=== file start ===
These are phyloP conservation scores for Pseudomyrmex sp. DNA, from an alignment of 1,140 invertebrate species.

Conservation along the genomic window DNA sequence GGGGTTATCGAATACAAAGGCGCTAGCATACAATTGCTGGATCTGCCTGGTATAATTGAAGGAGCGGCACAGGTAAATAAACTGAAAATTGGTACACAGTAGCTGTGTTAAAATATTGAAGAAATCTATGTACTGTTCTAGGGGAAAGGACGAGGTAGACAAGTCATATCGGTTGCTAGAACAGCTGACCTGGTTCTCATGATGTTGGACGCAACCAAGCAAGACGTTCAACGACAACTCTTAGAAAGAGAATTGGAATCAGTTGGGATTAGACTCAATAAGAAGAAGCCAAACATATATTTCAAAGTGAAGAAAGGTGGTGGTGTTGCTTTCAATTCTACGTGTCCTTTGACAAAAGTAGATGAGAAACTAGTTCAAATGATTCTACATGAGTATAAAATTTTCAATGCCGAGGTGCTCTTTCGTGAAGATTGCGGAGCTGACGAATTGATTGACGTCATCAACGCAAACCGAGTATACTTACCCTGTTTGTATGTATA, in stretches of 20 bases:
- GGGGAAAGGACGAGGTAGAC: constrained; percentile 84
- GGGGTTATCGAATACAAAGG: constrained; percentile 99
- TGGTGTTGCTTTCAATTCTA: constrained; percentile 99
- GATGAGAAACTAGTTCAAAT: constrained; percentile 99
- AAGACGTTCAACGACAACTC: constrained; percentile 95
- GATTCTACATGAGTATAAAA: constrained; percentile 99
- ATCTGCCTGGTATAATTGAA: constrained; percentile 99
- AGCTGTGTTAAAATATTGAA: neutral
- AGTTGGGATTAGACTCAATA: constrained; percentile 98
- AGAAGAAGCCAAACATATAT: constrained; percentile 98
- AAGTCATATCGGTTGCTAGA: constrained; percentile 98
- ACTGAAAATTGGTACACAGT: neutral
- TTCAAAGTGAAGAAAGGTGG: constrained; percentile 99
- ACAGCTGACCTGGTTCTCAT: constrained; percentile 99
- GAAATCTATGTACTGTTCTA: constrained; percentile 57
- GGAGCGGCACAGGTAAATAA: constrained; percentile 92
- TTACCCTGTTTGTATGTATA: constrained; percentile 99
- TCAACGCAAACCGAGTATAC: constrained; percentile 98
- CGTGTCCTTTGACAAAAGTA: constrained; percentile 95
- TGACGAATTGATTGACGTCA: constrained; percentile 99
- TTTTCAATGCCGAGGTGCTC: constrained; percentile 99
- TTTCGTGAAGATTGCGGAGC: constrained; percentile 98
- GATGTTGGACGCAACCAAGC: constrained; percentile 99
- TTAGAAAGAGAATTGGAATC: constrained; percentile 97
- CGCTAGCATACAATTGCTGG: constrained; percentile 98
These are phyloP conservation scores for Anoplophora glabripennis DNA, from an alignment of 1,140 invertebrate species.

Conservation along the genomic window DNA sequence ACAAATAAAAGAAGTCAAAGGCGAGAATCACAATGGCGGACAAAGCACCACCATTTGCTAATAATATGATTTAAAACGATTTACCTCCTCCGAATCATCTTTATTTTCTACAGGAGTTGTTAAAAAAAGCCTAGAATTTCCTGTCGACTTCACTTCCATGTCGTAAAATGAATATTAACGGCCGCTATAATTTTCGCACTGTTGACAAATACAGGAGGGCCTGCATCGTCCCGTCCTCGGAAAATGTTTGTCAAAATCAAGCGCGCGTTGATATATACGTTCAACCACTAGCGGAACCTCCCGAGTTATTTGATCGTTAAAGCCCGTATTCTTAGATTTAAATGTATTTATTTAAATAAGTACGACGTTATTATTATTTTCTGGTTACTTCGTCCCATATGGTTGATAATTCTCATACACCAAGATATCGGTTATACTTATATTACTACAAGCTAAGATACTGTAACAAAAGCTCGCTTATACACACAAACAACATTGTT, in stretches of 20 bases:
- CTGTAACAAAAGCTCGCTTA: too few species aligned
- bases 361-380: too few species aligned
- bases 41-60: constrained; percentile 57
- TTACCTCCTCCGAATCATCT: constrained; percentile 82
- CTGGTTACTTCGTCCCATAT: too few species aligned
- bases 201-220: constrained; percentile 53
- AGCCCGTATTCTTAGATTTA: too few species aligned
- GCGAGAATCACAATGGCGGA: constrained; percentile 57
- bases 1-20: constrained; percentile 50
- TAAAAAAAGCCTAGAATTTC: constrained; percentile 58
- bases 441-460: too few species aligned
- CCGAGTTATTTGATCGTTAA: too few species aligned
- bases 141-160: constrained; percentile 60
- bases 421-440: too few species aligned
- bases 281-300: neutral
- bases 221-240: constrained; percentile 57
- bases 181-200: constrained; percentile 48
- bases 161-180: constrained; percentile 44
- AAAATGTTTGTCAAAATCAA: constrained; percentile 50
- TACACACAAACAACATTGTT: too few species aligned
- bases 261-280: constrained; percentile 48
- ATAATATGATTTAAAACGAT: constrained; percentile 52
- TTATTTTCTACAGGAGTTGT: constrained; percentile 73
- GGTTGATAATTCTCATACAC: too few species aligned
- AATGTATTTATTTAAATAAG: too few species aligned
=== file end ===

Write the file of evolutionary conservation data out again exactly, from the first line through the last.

These are phyloP conservation scores for Pseudomyrmex sp. DNA, from an alignment of 1,140 invertebrate species.

Conservation along the genomic window DNA sequence GGGGTTATCGAATACAAAGGCGCTAGCATACAATTGCTGGATCTGCCTGGTATAATTGAAGGAGCGGCACAGGTAAATAAACTGAAAATTGGTACACAGTAGCTGTGTTAAAATATTGAAGAAATCTATGTACTGTTCTAGGGGAAAGGACGAGGTAGACAAGTCATATCGGTTGCTAGAACAGCTGACCTGGTTCTCATGATGTTGGACGCAACCAAGCAAGACGTTCAACGACAACTCTTAGAAAGAGAATTGGAATCAGTTGGGATTAGACTCAATAAGAAGAAGCCAAACATATATTTCAAAGTGAAGAAAGGTGGTGGTGTTGCTTTCAATTCTACGTGTCCTTTGACAAAAGTAGATGAGAAACTAGTTCAAATGATTCTACATGAGTATAAAATTTTCAATGCCGAGGTGCTCTTTCGTGAAGATTGCGGAGCTGACGAATTGATTGACGTCATCAACGCAAACCGAGTATACTTACCCTGTTTGTATGTATA, in stretches of 20 bases:
- GGGGAAAGGACGAGGTAGAC: constrained; percentile 84
- GGGGTTATCGAATACAAAGG: constrained; percentile 99
- TGGTGTTGCTTTCAATTCTA: constrained; percentile 99
- GATGAGAAACTAGTTCAAAT: constrained; percentile 99
- AAGACGTTCAACGACAACTC: constrained; percentile 95
- GATTCTACATGAGTATAAAA: constrained; percentile 99
- ATCTGCCTGGTATAATTGAA: constrained; percentile 99
- AGCTGTGTTAAAATATTGAA: neutral
- AGTTGGGATTAGACTCAATA: constrained; percentile 98
- AGAAGAAGCCAAACATATAT: constrained; percentile 98
- AAGTCATATCGGTTGCTAGA: constrained; percentile 98
- ACTGAAAATTGGTACACAGT: neutral
- TTCAAAGTGAAGAAAGGTGG: constrained; percentile 99
- ACAGCTGACCTGGTTCTCAT: constrained; percentile 99
- GAAATCTATGTACTGTTCTA: constrained; percentile 57
- GGAGCGGCACAGGTAAATAA: constrained; percentile 92
- TTACCCTGTTTGTATGTATA: constrained; percentile 99
- TCAACGCAAACCGAGTATAC: constrained; percentile 98
- CGTGTCCTTTGACAAAAGTA: constrained; percentile 95
- TGACGAATTGATTGACGTCA: constrained; percentile 99
- TTTTCAATGCCGAGGTGCTC: constrained; percentile 99
- TTTCGTGAAGATTGCGGAGC: constrained; percentile 98
- GATGTTGGACGCAACCAAGC: constrained; percentile 99
- TTAGAAAGAGAATTGGAATC: constrained; percentile 97
- CGCTAGCATACAATTGCTGG: constrained; percentile 98
These are phyloP conservation scores for Anoplophora glabripennis DNA, from an alignment of 1,140 invertebrate species.

Conservation along the genomic window DNA sequence ACAAATAAAAGAAGTCAAAGGCGAGAATCACAATGGCGGACAAAGCACCACCATTTGCTAATAATATGATTTAAAACGATTTACCTCCTCCGAATCATCTTTATTTTCTACAGGAGTTGTTAAAAAAAGCCTAGAATTTCCTGTCGACTTCACTTCCATGTCGTAAAATGAATATTAACGGCCGCTATAATTTTCGCACTGTTGACAAATACAGGAGGGCCTGCATCGTCCCGTCCTCGGAAAATGTTTGTCAAAATCAAGCGCGCGTTGATATATACGTTCAACCACTAGCGGAACCTCCCGAGTTATTTGATCGTTAAAGCCCGTATTCTTAGATTTAAATGTATTTATTTAAATAAGTACGACGTTATTATTATTTTCTGGTTACTTCGTCCCATATGGTTGATAATTCTCATACACCAAGATATCGGTTATACTTATATTACTACAAGCTAAGATACTGTAACAAAAGCTCGCTTATACACACAAACAACATTGTT, in stretches of 20 bases:
- CTGTAACAAAAGCTCGCTTA: too few species aligned
- bases 361-380: too few species aligned
- bases 41-60: constrained; percentile 57
- TTACCTCCTCCGAATCATCT: constrained; percentile 82
- CTGGTTACTTCGTCCCATAT: too few species aligned
- bases 201-220: constrained; percentile 53
- AGCCCGTATTCTTAGATTTA: too few species aligned
- GCGAGAATCACAATGGCGGA: constrained; percentile 57
- bases 1-20: constrained; percentile 50
- TAAAAAAAGCCTAGAATTTC: constrained; percentile 58
- bases 441-460: too few species aligned
- CCGAGTTATTTGATCGTTAA: too few species aligned
- bases 141-160: constrained; percentile 60
- bases 421-440: too few species aligned
- bases 281-300: neutral
- bases 221-240: constrained; percentile 57
- bases 181-200: constrained; percentile 48
- bases 161-180: constrained; percentile 44
- AAAATGTTTGTCAAAATCAA: constrained; percentile 50
- TACACACAAACAACATTGTT: too few species aligned
- bases 261-280: constrained; percentile 48
- ATAATATGATTTAAAACGAT: constrained; percentile 52
- TTATTTTCTACAGGAGTTGT: constrained; percentile 73
- GGTTGATAATTCTCATACAC: too few species aligned
- AATGTATTTATTTAAATAAG: too few species aligned